Madam Speaker, I reserve the balance of my time.


Mr. HASTINGS of Florida. Mr. Speaker, I would urge my colleague that just spoke that the many people that I know, and they are numerous in my State and elsewhere that were killed by guns and are advocates against guns, are not fanatics. They are people who are victims of murder.

Additionally, I thought I made it clear, I wish to make it clear again, that insofar as the second amendment is concerned, everyone that I know in this body is protective of a person's right to own a gun.

The fact of the matter is that manufacturers who act irresponsibly should be sued by persons if they so choose when that harm comes to them.

Mr. Speaker, I yield 6 minutes to the gentlewoman from New York (Mrs. McCarthy).


Mr. HASTINGS of Florida. Mr. Speaker, I yield myself such time as I may consume.

Mr. Speaker, just in case people think that it is only those of us who believe in our legal system that are opposed to this particular measure, I have in hand a letter from law enforcement's opposition to H.R. 800, and here is what it says:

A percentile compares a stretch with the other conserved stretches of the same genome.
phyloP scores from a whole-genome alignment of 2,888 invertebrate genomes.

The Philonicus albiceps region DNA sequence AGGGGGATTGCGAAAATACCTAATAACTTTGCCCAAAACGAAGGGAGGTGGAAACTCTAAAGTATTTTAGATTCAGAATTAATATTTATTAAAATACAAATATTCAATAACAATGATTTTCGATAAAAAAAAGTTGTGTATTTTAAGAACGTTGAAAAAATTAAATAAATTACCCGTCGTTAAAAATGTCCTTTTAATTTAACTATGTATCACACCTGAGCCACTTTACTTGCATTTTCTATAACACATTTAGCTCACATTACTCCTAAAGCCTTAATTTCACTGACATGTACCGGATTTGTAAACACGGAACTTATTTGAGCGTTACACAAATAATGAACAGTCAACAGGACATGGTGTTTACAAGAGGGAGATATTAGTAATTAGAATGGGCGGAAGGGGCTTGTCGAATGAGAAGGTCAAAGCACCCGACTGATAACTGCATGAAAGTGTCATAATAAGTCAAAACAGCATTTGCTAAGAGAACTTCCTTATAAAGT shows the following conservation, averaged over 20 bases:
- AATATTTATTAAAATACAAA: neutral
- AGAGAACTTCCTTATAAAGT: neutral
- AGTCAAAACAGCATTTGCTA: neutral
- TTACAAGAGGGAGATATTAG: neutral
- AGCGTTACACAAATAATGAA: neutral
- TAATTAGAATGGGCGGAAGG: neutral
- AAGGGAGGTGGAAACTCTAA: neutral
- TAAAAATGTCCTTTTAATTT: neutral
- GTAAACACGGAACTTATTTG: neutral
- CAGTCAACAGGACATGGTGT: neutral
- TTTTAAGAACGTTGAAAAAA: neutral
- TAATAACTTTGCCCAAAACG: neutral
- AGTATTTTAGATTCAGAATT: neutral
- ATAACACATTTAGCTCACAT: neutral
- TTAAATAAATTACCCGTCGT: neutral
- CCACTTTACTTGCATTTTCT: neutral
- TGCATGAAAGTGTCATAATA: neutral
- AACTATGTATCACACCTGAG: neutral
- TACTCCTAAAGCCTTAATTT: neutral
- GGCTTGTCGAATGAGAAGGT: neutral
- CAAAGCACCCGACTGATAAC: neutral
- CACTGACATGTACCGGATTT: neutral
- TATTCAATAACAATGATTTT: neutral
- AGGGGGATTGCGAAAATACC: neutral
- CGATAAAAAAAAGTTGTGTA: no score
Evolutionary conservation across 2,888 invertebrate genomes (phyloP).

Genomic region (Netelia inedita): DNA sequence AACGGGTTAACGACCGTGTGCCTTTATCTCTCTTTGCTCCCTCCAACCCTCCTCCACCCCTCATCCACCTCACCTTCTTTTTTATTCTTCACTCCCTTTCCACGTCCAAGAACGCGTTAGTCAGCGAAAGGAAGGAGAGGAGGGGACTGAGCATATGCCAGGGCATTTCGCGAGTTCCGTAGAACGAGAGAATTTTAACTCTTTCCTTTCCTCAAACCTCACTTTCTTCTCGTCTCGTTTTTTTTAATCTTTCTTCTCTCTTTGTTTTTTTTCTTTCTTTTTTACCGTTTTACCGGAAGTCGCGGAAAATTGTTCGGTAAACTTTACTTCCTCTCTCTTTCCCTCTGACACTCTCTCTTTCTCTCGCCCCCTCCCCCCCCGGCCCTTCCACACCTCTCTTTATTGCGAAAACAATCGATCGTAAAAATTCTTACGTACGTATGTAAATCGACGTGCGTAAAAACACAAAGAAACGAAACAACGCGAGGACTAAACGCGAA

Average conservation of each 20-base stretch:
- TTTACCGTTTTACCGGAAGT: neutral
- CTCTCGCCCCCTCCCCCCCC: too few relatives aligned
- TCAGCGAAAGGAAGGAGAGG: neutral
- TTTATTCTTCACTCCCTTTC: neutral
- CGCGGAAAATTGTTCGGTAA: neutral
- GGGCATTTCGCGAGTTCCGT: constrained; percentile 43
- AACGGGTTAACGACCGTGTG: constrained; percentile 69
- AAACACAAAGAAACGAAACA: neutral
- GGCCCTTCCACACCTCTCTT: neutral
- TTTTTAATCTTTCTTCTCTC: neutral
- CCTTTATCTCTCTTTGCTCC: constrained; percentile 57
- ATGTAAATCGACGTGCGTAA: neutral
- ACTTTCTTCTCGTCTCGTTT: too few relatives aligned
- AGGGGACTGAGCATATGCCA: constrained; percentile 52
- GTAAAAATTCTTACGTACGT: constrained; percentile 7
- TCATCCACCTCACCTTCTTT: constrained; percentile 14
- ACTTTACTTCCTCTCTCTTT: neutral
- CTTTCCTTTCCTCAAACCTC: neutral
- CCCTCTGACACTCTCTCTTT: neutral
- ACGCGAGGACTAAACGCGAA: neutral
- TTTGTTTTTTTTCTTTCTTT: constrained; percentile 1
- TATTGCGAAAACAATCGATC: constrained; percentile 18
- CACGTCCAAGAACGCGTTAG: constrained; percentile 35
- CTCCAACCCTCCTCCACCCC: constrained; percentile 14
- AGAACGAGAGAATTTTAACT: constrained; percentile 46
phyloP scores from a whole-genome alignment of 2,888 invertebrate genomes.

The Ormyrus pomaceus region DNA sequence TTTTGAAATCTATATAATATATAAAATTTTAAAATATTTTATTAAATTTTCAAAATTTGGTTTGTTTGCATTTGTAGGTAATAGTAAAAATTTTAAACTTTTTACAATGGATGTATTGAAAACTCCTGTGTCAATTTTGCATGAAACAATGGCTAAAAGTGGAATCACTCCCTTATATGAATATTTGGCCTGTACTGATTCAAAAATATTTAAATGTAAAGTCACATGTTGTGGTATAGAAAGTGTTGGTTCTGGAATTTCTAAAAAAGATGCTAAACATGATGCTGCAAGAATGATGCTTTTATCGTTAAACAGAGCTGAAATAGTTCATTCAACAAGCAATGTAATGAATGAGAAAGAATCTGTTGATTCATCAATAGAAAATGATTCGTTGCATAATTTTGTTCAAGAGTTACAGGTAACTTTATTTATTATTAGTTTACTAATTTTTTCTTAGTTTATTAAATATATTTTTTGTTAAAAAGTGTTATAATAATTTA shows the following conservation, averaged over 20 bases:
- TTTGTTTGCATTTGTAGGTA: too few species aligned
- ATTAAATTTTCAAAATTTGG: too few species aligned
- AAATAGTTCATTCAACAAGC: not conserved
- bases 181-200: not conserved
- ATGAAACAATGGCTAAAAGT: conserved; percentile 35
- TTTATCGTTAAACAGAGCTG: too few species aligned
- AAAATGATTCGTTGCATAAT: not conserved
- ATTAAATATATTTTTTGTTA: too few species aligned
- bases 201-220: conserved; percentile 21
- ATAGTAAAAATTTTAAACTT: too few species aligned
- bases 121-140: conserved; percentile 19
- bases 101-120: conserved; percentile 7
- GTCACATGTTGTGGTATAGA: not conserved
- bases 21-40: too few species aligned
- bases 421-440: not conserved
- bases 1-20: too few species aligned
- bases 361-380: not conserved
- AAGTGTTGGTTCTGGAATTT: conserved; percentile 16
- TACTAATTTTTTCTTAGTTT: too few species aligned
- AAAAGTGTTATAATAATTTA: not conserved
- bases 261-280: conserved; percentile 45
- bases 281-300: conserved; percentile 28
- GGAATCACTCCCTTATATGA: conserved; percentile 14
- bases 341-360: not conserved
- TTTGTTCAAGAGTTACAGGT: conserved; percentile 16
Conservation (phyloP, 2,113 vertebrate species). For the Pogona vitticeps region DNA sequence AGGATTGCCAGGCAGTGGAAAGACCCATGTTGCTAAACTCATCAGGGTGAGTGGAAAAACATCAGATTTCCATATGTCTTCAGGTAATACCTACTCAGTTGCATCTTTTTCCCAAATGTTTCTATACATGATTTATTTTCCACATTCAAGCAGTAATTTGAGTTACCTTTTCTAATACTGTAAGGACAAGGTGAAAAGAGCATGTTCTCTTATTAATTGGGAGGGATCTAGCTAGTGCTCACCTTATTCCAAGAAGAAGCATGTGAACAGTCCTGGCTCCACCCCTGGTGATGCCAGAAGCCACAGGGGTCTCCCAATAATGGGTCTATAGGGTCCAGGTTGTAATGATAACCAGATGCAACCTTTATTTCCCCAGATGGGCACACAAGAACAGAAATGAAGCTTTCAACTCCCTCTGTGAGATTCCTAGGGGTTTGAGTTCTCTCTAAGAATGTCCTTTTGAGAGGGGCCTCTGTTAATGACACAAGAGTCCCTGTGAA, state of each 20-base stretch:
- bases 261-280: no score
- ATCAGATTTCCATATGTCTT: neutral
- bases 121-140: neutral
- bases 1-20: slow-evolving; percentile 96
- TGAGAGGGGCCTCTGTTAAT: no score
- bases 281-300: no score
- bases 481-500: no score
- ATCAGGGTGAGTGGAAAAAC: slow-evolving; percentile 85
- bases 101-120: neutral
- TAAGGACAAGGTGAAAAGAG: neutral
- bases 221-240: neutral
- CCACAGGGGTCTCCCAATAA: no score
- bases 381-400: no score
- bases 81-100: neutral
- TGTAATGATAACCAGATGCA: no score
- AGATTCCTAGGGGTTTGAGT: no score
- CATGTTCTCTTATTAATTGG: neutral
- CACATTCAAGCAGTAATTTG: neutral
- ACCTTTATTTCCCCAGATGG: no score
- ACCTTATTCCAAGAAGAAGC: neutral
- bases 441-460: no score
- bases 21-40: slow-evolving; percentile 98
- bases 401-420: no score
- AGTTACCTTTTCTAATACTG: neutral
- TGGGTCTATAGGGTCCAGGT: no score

``Dear Representative: As active and retired law enforcement officers, we are writing to urge your strong opposition to any legislation granting the gun industry special legal immunity. The bill would strip away the legal rights of gun violence victims, including law enforcement officers and their families, to seek redress against irresponsible gun dealers and manufacturers. The impact of this bill on the law enforcement community is well illustrated by the lawsuit brought by former Orange New Jersey police officers Ken McGuire and David Lemongello.''

I gather that their lawsuit would be dismissed as frivolous.

``On January 12, 2001, Officers McGuire and Lemongello were shot in the line of duty with a trafficked gun negligently sold by a West Virginia dealer. The dealer had sold the gun, along with 11 other guns, in a cash sale to a straw buyer for a gun trafficker. In June of 2004, the officers obtained a $1 million settlement from the dealer. The dealer, as well as two other area pawn shops also, have implemented safer practices to prevent sales to traffickers, including a new policy of ending large volume sales of handguns. These reforms go beyond the requirement of current law and are not imposed by any manufacturers or distributors.